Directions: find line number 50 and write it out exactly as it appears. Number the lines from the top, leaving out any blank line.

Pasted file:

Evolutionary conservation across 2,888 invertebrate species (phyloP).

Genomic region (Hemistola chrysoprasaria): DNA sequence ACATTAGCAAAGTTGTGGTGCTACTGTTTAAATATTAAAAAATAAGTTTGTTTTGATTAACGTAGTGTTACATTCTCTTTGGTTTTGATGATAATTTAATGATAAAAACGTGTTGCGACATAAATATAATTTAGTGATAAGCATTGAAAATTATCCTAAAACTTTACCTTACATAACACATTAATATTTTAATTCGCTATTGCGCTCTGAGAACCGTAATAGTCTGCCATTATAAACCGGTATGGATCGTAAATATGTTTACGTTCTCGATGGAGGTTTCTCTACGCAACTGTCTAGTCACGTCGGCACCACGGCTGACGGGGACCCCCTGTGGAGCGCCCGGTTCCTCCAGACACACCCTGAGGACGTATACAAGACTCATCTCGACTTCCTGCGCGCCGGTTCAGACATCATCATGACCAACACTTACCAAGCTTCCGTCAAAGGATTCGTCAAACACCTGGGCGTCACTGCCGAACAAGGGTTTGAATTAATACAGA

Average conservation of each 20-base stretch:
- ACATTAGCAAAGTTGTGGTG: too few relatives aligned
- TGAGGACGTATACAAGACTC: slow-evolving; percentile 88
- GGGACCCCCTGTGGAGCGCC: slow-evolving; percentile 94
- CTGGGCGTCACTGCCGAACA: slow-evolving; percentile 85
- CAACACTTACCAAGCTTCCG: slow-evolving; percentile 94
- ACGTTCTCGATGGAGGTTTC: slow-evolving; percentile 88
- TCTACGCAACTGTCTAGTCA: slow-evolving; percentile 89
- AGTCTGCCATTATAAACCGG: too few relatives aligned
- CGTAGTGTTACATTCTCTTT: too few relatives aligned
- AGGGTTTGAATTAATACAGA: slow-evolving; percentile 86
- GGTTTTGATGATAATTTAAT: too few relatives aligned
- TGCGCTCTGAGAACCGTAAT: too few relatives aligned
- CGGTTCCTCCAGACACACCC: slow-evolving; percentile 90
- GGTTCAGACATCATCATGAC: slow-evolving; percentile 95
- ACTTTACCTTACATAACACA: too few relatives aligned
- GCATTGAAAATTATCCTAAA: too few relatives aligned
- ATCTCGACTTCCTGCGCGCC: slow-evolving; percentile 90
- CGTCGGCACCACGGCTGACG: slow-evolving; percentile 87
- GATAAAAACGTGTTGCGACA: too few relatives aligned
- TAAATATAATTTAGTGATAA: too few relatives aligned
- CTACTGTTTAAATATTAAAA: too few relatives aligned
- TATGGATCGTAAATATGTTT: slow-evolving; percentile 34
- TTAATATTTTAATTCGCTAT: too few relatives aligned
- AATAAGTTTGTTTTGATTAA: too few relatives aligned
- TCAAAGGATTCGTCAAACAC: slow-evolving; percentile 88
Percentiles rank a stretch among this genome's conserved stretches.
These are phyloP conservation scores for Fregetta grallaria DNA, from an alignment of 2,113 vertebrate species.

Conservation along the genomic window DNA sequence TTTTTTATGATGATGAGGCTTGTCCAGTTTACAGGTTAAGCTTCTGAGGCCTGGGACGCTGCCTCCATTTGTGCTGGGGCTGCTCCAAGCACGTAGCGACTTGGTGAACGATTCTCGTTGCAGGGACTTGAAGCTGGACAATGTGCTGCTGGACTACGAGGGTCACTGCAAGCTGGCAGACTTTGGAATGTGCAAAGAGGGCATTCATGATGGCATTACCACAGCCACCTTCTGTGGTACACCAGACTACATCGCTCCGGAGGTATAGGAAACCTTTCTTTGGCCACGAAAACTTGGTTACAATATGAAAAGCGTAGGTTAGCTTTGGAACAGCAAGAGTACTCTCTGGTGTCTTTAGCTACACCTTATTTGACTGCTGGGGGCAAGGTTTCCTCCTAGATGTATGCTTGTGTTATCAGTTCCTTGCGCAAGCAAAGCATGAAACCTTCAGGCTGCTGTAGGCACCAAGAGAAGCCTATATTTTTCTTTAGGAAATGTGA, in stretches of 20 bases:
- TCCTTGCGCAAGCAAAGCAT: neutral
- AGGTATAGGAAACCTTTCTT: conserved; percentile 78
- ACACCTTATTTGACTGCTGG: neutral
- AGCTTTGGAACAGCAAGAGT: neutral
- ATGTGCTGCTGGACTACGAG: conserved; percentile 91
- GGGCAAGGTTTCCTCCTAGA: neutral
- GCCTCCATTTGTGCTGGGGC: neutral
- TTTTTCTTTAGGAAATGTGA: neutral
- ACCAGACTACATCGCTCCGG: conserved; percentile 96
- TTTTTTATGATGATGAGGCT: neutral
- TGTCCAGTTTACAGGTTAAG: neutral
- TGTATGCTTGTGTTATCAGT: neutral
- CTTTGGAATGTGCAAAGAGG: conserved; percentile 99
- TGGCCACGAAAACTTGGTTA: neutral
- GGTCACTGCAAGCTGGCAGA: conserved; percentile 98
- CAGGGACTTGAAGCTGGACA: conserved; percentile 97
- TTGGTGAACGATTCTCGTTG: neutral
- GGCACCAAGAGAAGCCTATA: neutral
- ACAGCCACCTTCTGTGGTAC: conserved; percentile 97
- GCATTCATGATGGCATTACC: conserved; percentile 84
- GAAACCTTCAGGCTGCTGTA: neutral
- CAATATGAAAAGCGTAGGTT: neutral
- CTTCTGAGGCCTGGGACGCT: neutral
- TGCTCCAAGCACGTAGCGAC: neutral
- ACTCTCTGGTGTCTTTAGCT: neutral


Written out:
- ACAGCCACCTTCTGTGGTAC: conserved; percentile 97